understanding autism


Children who have been diagnosed with autism are much less likely to intentionally misbehave than typical children. The “apparent” bad behaviors of children on the autism spectrum, such as whacking a peer, climbing on furniture, bolting from the room, are typically the result of external issues that can easily be solved when parents are cool, calm, and creative. Following are a few tips for managing and understanding your child’s autistic behaviors that can lead to a much calmer family life.

  • First of all, you must know your own child. There are very few children with ASD that are “bad” on purpose. On the other hand, many of them do have difficult-to-deal-with behaviors. So, what does this mean? Every child is different and you must know your own child in order to take action. For example, is your child hypersensitive to light and/or sound? Does he/she crave lots of sensory input? Is he/she in need of some extra personal space? The more you understand about your child, the easier it will be to get through a difficult situation.
  • Modify expectations you have for your child. When you were a child, it’s possible that your mother may have expected you to sit through dinner for a full hour. However, if you have a child with ASD, you must understand that this is not a reasonable expectation. Instead, start with smaller goals- such as sit still for three minutes, eat with a fork, or whatever you feel that he/she can handle. Then, slowly and carefully build up toward sitting through a full mealtime.
  • Make modifications to the environment. When it comes to children, safety is key and creating a safe environment for a child who is autistic can be a challenge. Due to the fact that so many of the child’s actions are potentially dangerous, you must do things such as bolt shelves to the floor and walls, install a deadbolt on your front door, and even securely latch your cabinets shut.
  • Think about what could be triggering your child’s behaviors. There are many children who have ASD that crave sensory input and even over-respond to it. Then, there are those that alternate between these two extremes. Typically, what we see as “bad” behavior is simply a reaction to having too much or not enough sensory input. If you can carefully observe your child, you can find out what is triggering the behaviors and get them under control.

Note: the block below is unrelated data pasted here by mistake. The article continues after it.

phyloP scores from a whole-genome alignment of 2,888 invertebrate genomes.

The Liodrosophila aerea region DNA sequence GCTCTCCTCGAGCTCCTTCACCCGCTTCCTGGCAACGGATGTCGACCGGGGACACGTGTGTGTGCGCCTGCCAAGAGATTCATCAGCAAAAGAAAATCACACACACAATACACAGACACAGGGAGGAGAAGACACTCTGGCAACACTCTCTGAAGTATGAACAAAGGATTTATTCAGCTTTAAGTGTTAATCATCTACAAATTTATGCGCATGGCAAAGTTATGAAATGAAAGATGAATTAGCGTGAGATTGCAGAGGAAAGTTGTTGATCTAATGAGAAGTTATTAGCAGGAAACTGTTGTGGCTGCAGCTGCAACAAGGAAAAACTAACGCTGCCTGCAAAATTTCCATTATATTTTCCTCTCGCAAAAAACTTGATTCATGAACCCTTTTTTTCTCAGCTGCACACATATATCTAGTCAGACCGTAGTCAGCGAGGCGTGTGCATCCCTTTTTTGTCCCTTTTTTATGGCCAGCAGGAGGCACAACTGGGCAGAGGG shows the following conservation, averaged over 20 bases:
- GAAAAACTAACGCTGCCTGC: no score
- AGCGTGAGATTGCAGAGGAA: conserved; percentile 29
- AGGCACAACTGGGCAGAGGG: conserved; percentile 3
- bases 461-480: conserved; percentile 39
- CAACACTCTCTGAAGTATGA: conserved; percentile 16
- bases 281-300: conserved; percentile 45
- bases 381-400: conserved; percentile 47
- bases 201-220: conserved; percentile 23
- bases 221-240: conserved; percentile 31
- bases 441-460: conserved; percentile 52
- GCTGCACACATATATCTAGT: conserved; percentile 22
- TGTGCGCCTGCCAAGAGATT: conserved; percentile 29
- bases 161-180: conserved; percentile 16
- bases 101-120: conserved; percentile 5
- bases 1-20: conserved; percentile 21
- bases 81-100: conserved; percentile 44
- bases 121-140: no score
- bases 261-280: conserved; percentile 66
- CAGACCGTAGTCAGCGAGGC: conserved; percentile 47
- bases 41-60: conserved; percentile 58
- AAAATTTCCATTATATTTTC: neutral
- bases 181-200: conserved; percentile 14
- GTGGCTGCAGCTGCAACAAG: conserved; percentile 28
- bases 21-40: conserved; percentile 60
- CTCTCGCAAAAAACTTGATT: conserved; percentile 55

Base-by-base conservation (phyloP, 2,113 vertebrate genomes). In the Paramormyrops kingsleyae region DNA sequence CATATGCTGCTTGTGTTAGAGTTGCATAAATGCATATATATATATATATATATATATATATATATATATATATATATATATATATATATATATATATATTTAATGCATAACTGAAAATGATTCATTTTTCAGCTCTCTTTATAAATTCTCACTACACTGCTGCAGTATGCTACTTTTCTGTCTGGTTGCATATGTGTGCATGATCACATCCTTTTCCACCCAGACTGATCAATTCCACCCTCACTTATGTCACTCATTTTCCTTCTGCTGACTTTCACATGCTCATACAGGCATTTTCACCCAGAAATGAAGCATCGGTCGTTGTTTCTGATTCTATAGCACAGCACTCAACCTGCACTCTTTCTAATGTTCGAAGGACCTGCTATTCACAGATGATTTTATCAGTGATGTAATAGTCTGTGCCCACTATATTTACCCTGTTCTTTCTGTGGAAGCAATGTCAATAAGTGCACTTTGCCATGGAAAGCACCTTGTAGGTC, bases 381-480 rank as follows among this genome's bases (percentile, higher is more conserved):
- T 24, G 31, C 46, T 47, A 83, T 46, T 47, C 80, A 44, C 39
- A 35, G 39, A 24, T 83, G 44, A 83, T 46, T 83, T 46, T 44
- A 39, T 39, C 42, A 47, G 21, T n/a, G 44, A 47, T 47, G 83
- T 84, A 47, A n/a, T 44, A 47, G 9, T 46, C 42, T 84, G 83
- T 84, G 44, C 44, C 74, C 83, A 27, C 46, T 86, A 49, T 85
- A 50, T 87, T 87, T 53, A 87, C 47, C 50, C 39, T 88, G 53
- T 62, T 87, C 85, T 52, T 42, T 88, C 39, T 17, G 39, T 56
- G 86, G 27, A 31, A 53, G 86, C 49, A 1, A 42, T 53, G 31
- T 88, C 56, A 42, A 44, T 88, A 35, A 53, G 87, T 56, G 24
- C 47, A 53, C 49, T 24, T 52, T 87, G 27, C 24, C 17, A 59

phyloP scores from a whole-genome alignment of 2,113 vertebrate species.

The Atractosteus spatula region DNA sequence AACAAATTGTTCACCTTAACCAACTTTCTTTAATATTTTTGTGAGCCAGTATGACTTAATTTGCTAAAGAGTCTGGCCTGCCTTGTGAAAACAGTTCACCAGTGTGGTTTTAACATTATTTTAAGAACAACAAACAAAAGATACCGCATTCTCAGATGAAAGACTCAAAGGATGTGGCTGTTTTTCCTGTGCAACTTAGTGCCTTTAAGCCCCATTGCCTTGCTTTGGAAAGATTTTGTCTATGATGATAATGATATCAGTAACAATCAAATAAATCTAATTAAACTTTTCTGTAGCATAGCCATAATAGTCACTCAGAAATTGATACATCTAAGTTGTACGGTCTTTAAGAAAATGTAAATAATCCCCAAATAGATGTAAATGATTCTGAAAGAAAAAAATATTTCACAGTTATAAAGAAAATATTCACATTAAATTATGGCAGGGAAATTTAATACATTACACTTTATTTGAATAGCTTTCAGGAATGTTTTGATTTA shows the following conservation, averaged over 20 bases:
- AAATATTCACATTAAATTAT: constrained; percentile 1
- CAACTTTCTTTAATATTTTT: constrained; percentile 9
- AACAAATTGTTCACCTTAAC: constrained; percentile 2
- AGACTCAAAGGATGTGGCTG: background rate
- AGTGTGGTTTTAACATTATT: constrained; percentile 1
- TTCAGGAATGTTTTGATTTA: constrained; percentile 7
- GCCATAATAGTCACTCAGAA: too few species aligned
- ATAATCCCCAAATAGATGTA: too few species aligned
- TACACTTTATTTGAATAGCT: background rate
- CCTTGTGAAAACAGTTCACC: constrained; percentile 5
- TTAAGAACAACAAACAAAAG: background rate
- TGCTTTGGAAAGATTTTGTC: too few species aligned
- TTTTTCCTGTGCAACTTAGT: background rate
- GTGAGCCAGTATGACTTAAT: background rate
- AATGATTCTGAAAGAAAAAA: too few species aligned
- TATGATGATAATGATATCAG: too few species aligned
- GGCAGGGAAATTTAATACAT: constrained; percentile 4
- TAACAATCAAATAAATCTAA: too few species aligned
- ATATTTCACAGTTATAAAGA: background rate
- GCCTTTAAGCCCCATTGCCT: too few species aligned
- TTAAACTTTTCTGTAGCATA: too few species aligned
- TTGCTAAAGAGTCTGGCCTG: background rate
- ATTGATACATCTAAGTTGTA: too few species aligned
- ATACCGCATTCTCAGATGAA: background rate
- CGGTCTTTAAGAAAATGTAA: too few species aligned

• Get rid of sensory input that is overwhelming. If your child tends to over-react to specific sensory input, there are many ways you can change this situation. The first option, of course, is to avoid those situations that are overwhelming to him/her. However, since that is not always an option, consider getting some sensory toys to distract your child, ear plugs to block out sound, and other things that you think your child will respond to.
  • Offer your child sensory input. If you notice that your child is climbing walls, spinning in circles, and crashing into couches, he/she is most likely craving some sensory input. There is a variety of ways that you can provide this for him/her. Some people recommend giving bear hugs, rolling the child up like a hot dog in a blanket, or even providing them with weighted blankets, vests, etc.

Most of all, when you have a child who has ASD, you must remember to always stay calm and carry on. Sure, it can be easy to become embarrassed, frightened, and upset by your child’s behaviors- but, when you can stay supportive, relaxed, and calm you can turn an anxious experience into a positive one for both you and your child.